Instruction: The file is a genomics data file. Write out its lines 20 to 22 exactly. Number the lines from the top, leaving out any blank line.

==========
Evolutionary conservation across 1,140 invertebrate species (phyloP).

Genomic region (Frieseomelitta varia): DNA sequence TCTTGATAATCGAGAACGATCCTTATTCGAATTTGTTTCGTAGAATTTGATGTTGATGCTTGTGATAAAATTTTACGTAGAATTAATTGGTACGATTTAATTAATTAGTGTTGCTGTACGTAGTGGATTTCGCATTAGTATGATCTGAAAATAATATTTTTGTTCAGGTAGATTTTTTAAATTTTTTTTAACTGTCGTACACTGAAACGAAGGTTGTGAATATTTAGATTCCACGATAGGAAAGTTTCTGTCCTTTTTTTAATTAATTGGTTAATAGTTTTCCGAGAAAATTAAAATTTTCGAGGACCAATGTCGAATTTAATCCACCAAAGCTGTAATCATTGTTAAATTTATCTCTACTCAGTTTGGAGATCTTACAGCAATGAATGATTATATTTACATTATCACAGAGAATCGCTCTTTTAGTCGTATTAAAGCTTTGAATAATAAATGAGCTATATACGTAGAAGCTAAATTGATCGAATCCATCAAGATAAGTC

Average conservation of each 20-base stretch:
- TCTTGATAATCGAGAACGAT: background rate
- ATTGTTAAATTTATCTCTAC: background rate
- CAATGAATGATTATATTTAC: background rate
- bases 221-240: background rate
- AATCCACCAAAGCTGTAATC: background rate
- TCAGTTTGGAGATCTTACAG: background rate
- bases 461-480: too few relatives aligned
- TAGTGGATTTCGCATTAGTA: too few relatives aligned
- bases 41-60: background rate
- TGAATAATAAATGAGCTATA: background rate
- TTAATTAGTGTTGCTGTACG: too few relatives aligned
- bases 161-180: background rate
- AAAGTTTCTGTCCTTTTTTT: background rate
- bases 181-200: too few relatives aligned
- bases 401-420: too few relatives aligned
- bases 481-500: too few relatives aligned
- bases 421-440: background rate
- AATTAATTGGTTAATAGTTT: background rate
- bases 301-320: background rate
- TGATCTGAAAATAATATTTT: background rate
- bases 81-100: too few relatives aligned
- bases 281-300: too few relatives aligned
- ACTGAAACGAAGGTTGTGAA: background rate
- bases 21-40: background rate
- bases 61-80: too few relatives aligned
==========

- bases 421-440: background rate
- AATTAATTGGTTAATAGTTT: background rate
- bases 301-320: background rate